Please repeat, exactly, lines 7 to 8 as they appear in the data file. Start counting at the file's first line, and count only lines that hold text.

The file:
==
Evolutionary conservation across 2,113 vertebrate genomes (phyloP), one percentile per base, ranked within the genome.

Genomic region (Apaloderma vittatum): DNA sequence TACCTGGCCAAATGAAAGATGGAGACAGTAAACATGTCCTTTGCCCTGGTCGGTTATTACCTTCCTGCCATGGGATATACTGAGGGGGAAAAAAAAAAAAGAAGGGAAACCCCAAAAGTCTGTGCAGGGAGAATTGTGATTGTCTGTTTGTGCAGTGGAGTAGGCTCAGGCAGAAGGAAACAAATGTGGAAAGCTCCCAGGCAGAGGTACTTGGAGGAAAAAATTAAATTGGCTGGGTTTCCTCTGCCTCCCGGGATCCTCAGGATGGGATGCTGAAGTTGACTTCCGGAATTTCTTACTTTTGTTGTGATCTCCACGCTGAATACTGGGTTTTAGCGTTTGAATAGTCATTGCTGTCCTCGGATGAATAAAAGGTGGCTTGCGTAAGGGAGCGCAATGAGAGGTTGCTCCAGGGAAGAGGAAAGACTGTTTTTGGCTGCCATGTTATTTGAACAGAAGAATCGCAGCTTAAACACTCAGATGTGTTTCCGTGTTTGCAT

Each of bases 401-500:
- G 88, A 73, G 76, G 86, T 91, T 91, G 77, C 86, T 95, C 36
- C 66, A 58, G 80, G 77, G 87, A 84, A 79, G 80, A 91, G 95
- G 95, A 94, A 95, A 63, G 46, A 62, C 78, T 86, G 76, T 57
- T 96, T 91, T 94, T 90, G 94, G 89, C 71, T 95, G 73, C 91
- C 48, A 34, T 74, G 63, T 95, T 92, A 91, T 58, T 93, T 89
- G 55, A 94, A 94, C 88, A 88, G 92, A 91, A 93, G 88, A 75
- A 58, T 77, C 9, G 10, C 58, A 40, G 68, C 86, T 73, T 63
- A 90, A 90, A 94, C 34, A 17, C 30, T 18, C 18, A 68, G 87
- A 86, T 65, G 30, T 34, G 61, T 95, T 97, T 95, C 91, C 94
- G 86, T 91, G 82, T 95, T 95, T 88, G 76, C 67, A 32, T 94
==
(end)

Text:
- T 96, T 91, T 94, T 90, G 94, G 89, C 71, T 95, G 73, C 91
- C 48, A 34, T 74, G 63, T 95, T 92, A 91, T 58, T 93, T 89